Leprosy is an infectious disease caused by the bacterium Mycobacterium leprae. Usually called Hansen’s Disease, leprosy can cause nerve damage and affect the skin and extremities. It can spread between people through nasal secretions and in the air through coughing and sneezing, as well as through hand-to-hand contact. Fortunately, most people are naturally immune to the bacterium that causes leprosy.
A disease similar to modern-day leprosy has been around for thousands of years. Once it was considered a slow and painful death sentence, but in modern times it is easily treated with antibiotics.
Because leprosy impacts the nerves, sufferers lose feeling in their extremities. That inability to feel their fingers, toes, noses, etc., can lead to those body parts getting easily injured or infected.
In the early stages of leprosy, you may see spots on your skin that are slightly light or dark. Eventually, the spots become numb and you lose any hair on the affected skin. Other patients don’t have spots, but may feel numbness in their fingers or toes. These symptoms increase in severity very gradually, over the course of 2 to 10 years.
Advanced leprosy causes muscle paralysis. Your hands may curl unnaturally and you may lose the ability to blink. Nerves in your legs stop working and you don’t feel your feet. These issues can lead to the loss of extremities, blindness and deformity.
Leprosy is caused by an infection of a bacteria called Mycobacterium leprae. Since this bacteria tends to grow very slowly, it is often difficult to find the source of it and establish exactly how the infection occurred. However, contrary to popular belief, leprosy is not a highly infectious disease.
Most of the time, leprosy is contracted by prolonged, close contact with someone else with the disease who has not had any treatment. Shaking hands with someone or sitting next to them for a short period of time will not result in you contracting the infection.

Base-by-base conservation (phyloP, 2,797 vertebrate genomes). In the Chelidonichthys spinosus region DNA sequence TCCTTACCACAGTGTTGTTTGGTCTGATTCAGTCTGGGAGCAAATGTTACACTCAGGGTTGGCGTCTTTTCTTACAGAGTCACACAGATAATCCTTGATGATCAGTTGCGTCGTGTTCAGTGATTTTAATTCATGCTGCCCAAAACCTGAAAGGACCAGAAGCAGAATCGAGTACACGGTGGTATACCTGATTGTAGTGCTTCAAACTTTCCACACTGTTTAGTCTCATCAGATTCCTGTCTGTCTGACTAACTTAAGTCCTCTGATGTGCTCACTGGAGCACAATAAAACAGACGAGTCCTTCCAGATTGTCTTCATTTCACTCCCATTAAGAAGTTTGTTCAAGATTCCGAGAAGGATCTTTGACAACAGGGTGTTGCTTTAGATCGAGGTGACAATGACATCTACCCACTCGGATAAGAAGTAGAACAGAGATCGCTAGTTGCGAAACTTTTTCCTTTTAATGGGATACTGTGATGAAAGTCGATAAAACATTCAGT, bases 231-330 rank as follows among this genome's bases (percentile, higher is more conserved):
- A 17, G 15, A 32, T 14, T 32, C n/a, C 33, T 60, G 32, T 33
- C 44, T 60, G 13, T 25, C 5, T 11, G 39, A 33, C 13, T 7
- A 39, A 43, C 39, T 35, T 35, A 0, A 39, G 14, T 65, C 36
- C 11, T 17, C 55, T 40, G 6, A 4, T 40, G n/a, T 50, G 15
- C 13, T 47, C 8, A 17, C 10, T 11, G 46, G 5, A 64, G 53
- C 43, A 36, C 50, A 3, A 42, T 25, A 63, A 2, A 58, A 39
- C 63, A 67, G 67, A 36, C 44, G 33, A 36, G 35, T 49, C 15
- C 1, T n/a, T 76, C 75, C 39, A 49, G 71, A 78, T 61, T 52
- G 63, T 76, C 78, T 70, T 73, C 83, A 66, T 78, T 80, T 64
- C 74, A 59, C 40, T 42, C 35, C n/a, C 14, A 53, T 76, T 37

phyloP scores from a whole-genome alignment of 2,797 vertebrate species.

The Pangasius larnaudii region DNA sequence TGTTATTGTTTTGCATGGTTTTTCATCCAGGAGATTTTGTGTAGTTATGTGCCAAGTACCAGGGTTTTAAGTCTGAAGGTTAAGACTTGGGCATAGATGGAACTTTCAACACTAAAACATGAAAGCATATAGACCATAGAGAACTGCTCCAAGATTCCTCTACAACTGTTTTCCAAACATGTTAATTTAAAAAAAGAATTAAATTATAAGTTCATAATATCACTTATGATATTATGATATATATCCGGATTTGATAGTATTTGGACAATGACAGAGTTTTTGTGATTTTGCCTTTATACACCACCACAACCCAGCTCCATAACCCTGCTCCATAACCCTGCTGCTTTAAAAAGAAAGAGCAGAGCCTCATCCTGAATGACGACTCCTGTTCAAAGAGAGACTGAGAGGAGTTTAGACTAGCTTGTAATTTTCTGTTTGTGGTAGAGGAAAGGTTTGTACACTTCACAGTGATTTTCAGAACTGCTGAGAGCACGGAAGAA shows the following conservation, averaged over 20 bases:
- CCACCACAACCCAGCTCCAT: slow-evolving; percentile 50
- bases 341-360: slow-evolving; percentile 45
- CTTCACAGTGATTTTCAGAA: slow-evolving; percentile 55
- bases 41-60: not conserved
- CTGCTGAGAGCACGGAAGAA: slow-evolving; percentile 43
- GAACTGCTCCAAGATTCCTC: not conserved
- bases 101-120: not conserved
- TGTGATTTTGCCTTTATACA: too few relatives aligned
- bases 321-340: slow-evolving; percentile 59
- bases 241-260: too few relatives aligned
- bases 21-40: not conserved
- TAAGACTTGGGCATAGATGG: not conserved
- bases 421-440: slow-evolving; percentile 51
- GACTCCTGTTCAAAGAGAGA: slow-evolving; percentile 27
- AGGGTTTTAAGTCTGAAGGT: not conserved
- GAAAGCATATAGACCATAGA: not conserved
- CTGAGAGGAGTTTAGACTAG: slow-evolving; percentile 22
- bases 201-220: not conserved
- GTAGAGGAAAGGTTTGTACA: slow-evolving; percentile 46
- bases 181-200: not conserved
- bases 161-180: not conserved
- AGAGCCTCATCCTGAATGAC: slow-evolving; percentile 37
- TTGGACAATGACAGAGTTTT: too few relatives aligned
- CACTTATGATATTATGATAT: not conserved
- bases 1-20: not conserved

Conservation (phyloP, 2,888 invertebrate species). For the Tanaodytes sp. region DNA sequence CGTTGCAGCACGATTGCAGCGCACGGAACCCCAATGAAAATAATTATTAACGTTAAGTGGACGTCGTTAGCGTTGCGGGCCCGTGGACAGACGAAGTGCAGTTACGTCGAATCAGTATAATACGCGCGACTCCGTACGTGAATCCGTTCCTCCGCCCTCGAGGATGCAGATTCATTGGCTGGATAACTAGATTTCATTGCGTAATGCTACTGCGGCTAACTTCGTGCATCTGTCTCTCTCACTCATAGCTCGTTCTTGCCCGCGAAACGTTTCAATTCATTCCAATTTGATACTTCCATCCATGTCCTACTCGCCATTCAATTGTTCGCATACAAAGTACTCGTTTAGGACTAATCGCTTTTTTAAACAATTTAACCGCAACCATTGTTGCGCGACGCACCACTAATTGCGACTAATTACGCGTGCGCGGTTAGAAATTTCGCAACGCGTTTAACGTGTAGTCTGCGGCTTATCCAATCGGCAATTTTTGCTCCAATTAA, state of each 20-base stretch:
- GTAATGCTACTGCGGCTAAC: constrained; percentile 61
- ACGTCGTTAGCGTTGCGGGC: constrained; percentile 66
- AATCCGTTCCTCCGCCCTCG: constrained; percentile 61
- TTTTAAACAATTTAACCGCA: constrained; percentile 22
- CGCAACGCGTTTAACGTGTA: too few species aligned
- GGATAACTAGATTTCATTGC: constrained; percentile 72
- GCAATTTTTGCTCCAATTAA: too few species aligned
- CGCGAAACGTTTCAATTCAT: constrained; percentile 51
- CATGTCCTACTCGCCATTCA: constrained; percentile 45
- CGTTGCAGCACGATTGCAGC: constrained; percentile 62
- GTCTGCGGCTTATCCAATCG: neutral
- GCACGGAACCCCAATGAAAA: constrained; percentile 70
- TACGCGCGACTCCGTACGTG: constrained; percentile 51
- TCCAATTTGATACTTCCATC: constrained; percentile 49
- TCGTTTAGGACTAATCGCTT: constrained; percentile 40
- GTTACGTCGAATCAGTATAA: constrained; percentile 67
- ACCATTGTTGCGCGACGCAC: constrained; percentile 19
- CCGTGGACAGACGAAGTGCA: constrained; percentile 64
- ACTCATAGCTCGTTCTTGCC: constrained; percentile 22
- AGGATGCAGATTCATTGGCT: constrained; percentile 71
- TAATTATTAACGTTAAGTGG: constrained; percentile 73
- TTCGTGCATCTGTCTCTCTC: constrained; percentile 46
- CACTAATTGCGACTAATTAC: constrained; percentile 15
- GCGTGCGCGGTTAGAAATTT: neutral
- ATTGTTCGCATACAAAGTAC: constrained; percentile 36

Instead, it’s believed that the bacteria is spread through water droplets from a contaminated person. For example, if an infected person coughs or sneezes and someone breathes in the droplets from the cough or sneeze, they may develop the disease themselves. However, it appears that repeated exposure of this kind is necessary to contract leprosy.
Armadillos are naturally infected with Mycobacterium leprae, so it is possible that people can contract leprosy from these animals. However, the vast majority of people who come into contact with them will not develop leprosy.
Leprosy can be treated through a long-term course of antibiotics. Your doctor may have you take a combination of antibiotics for a period of 6 months to 2 years to ensure the bacteria are completely gone from your body.
There are often no remaining issues after leprosy has been treated. However, if you had already begun to feel numbness before you received treatment, you may have permanent nerve damage.
In the US, leprosy is very rare. Regions in Africa and Asia tend to have the most outbreaks of leprosy but even there the disease is relatively uncommon. Around 95% of people around the world are immune to leprosy, so for Americans there is little use in trying to prevent leprosy since the chances of getting it are so slim.
In the very rare instance that leprosy is contracted, it’s important to seek treatment as soon as possible. Once treatment has begun, patients become noninfectious and should not pass it on to other people. Plus, the sooner treatment begins, the less likely it is for long term complications and disabilities to occur.